Geometric and Algebraic Meaning of Determinants

A recent question led me to look back in the Ask Dr. Math archives for questions about the definition and deeper meaning of determinants. Next week, we’ll see another old question for additional background, followed by the new question.

What are Length and Width?

One of the recent discussions I showed last week dealt with the meaning of length, and I promised more about that. Here we will look at some older questions about the ambiguity of words  like length, width, depth, and height.

Clarifying Definitions: Triangle, Rectangle, Circle

(A new question of the week) Several recent questions involved details about definitions of geometrical objects, so I thought I’d group them together, because each is relatively short. We’ll be looking at the definitions of triangles (do we need to say “exactly three sides”?), rectangles (did Euclid use an exclusive definition?), and circles (can the …

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Prime Numbers: What About Negatives?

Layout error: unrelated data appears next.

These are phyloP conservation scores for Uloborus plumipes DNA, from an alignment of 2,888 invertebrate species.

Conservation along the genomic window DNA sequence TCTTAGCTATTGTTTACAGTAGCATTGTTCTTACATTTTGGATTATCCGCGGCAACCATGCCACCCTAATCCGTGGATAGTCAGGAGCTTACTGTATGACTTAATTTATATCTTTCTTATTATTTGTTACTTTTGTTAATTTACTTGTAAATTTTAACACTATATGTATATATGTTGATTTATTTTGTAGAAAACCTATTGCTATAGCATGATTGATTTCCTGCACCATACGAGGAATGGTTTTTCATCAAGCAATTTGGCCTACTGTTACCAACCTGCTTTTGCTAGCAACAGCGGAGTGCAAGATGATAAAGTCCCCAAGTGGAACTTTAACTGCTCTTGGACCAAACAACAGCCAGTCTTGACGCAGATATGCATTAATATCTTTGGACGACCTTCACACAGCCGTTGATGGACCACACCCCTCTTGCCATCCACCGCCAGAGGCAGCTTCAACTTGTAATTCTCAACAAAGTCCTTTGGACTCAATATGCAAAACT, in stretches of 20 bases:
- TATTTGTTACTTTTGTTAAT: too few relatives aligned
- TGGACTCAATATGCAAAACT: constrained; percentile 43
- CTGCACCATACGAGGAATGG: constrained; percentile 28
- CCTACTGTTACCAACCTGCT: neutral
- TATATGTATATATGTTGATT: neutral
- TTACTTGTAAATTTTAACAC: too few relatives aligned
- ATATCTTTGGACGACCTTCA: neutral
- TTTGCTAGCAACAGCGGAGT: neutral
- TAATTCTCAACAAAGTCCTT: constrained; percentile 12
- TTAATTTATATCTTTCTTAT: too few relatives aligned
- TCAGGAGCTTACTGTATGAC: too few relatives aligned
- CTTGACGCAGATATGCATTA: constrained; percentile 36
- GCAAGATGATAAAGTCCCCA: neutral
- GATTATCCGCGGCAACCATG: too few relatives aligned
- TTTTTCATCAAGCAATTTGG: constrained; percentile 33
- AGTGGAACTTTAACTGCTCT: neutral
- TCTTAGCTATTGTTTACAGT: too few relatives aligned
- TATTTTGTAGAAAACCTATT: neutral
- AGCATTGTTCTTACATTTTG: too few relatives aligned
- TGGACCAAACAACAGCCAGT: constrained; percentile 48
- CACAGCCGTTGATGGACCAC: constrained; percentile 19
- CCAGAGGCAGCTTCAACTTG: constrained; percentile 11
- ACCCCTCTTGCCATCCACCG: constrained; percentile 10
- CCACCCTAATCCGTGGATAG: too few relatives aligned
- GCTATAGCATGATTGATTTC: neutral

We’ve looked at the basic idea of primes, then at where 0 and 1 fit in. But what about negative integers? Can they be prime? If so, how does that affect the definition? And can you factorize a negative number if you don’t have negative primes?

Prime Numbers: What About 0 and 1?

Last week we looked at the definitions of prime and composite numbers, and saw that 1 is neither. The same is true of 0. What, then, are they? That raises some deep questions that we’ll look at here.

Prime Numbers: What and Why

I’ll begin a short series of posts on prime numbers with several questions on the basics: What are prime (and composite) numbers, and why do they matter?

How Imaginary Numbers Became “Real”

Last week we started a series on complex numbers, looking at how we introduce the concept. This time I want to look more at the actual history of the idea, leading to how mathematicians were able to define complex numbers without saying “Just suppose …”.

Fine Points on Polygons and Polyhedra

Last time, looking at degenerate polygons, I mentioned some other issues pertaining to the definition of a polygon. Let’s take the opportunity to look at them. This post supplements what was said previously in What is a Polyhedron … Really?

Degenerate Polygons

We’ve been looking at degenerate figures, starting with the most interesting case, degenerate conic sections. But other things can also be degenerate, so we should take a look at some of these, which perhaps arise even more often. We’ll examine triangles that aren’t triangles, rectangles that aren’t rectangles, and bigger polygons – or smaller polygons! …

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